“I’ll tell you my impression,” Kanjorski said on the video. “We really in this last election, when I say we … the Democrats, I think pushed it as far as we can to the end of the fleet — didn’t say it, but we implied it — that if we won the Congressional elections, we could stop the war. Now anybody who’s a good student of government would know it wasn’t true. But you know, the temptation to want to win back the Congress, we sort of stretched the facts. … And people ate it up.”

Kanjorski responded with an official statement from his office on May 23, the day after the clip was posted online.

“In an August 2007 town meeting, I shared the frustration of my constituents that the war in Iraq continued,” Kanjorski said in the statement. “I expressed my belief that some Democrats in 2006 overestimated the ability of a single house of Congress to end the war, particularly in the face of an intransigent President and Senate Republicans who are committed to continuing the war.”

But the tale of the tape does not stop there. When an unknown questioner recently asked Kanjorski about his earlier comments, Kanjorski’s aggravated response was recorded and also put on YouTube. It is unclear when the video was recorded, though it was posted online on June 5. His office released another statement the next day referring back to his previous comments.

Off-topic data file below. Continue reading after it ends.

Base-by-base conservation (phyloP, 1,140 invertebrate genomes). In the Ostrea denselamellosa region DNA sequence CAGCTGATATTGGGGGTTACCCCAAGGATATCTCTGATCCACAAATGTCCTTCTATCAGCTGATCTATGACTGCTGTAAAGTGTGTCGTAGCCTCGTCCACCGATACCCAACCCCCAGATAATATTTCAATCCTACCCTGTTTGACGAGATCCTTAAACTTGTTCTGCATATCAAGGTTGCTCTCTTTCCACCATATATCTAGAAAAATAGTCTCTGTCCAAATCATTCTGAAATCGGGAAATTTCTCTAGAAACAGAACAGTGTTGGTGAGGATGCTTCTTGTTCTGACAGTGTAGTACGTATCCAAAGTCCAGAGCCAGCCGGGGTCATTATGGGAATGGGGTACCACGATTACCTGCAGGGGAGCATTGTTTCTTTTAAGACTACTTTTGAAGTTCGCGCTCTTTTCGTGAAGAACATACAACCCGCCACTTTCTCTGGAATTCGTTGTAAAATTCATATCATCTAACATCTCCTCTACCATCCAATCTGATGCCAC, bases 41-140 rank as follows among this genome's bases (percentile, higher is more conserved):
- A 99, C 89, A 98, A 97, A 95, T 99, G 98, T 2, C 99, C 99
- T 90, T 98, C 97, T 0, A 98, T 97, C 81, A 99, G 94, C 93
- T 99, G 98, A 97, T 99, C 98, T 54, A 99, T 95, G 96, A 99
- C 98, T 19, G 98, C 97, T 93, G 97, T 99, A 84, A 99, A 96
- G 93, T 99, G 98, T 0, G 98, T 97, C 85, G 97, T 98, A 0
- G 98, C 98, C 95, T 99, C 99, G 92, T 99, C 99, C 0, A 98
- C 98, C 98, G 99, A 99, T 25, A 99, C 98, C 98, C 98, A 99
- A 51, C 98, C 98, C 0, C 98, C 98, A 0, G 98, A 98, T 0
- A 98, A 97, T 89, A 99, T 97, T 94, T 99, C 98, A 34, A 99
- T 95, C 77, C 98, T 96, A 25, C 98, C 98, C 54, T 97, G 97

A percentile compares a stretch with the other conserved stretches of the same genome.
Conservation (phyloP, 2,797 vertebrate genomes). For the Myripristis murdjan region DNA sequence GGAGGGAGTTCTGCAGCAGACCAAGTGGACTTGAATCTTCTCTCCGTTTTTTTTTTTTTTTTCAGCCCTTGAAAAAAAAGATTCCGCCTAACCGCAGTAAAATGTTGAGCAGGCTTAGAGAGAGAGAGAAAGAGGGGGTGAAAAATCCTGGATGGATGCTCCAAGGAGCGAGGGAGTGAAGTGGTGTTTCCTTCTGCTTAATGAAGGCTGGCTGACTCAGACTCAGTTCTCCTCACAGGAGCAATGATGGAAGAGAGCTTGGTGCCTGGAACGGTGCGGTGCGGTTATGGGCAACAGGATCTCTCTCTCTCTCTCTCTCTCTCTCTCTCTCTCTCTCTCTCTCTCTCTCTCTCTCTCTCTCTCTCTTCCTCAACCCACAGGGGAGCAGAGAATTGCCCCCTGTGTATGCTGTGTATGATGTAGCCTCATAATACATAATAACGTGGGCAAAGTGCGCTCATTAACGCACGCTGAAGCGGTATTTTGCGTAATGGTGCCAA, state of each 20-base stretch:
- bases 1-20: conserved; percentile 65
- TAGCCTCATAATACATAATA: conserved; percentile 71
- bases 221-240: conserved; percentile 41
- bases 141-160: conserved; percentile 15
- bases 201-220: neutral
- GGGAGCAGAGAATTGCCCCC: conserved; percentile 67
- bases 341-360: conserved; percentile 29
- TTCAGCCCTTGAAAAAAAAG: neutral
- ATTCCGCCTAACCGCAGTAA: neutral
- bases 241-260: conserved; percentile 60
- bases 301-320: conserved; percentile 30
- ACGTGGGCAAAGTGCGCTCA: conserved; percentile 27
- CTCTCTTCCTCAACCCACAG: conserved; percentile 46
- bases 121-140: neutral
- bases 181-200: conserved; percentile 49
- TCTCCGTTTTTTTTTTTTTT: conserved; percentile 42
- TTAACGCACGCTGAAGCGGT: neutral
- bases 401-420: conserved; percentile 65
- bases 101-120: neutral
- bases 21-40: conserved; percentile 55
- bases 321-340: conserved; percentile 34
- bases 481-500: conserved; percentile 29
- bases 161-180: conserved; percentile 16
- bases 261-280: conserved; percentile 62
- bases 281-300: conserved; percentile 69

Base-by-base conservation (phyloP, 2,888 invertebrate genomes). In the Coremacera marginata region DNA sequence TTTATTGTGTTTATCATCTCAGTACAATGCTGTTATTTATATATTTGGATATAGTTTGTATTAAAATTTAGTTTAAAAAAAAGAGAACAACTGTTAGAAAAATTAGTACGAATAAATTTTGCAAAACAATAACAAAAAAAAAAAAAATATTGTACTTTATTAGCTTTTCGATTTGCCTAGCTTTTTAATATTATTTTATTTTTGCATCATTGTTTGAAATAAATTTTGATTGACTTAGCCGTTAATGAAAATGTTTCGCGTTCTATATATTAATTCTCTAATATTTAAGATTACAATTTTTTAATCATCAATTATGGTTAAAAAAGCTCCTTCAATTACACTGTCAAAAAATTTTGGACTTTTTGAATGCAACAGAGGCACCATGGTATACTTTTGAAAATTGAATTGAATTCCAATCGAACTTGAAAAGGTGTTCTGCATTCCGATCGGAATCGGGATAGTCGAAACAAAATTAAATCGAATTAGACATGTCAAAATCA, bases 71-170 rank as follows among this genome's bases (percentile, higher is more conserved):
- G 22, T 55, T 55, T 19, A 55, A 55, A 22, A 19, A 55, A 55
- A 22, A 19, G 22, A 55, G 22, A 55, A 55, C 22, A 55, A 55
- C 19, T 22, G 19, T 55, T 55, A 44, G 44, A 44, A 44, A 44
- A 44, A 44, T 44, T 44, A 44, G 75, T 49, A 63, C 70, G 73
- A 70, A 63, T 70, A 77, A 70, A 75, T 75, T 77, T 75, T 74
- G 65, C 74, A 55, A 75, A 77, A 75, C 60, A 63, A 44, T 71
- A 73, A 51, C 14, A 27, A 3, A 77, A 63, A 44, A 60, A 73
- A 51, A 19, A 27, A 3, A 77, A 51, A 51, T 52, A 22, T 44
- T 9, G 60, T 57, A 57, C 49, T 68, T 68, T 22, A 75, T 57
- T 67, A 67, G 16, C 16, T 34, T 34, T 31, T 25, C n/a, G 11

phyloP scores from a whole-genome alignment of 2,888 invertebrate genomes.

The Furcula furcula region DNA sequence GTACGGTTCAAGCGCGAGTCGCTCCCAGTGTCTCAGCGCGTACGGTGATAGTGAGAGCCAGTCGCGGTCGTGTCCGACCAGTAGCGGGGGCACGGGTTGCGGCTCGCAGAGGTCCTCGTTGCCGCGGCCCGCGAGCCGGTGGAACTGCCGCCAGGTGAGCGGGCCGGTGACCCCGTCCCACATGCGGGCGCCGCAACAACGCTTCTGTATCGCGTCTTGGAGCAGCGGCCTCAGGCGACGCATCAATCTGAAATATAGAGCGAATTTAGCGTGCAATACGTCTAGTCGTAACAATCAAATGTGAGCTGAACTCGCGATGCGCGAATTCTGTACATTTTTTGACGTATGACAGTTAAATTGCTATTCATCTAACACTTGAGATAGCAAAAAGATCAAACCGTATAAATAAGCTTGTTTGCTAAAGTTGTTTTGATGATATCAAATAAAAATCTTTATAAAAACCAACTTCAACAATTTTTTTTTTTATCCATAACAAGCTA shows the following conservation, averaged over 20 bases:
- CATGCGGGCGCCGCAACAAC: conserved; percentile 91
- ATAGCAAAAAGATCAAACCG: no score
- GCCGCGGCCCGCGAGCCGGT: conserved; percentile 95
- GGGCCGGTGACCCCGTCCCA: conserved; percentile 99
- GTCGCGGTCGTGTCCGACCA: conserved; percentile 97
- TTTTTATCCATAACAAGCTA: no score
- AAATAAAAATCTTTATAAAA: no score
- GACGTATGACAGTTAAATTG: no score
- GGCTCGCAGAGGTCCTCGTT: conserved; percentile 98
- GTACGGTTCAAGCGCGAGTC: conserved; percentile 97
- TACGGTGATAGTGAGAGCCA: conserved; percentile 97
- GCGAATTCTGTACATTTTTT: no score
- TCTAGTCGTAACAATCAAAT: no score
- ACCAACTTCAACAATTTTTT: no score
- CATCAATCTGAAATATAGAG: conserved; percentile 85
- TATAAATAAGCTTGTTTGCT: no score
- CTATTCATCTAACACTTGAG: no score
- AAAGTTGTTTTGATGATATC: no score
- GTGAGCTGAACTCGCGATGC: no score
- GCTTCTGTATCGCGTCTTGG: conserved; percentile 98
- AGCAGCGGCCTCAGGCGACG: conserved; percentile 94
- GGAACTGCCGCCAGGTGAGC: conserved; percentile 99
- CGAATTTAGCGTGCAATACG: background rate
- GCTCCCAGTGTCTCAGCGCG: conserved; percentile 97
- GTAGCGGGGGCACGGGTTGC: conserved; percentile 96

“I may have overreacted when this person stuck a camera in my face,” Kanjorski said. “But I feel like it was one of those gotcha moments in politics and my comments were misrepresented.”

The unidentified person who questioned Kanjorski or posted the clips online is not known either by Kanjorski’s office or, apparently, by Barletta’s.

However, Barletta said he has seen both videos and was “disappointed” to see Kanjorski’s comments at the town hall. After seeing the second video, Barletta wondered why Kanjorski did not just walk away from the recorder.

“If you don’t want to answer the questions, just walk away,’” Barletta said. “Again, the video really speaks for itself.”

Barletta knows the controversy game well after he passed an ordinance as mayor in 2006 that took away business licenses from employers and landlords who knowingly employ or take rent from illegal immigrants. The ordinance lost in court, but the town appealed to a higher court in Philadelphia and the case is awaiting review.

“I’m sure there will be a lot of national attention on that, but I expect this case to go all the way to the Supreme Court,” Barletta said.

That national attention could be either a boom or a bust for Barletta’s campaign. He says the hearing is scheduled for late summer or early fall of this year — the height of campaign season.

So far, however, the race is not all about illegal immigration and Republicans instead look forward to making this campaign about Kanjorski.

“This race has quickly become a referendum on Paul Kanjorski’s tenure in Congress,” National Republican Congressional Committee spokesman Ken Spain said. “Given his seemingly corrupt behavior, his opposition to securing the borders and his outrageous comments about the Democrats’ plan to ‘stretch the facts’ on the war in Iraq for political gain, one could safely venture to guess that we are happy to make this campaign about Paul Kanjorski.”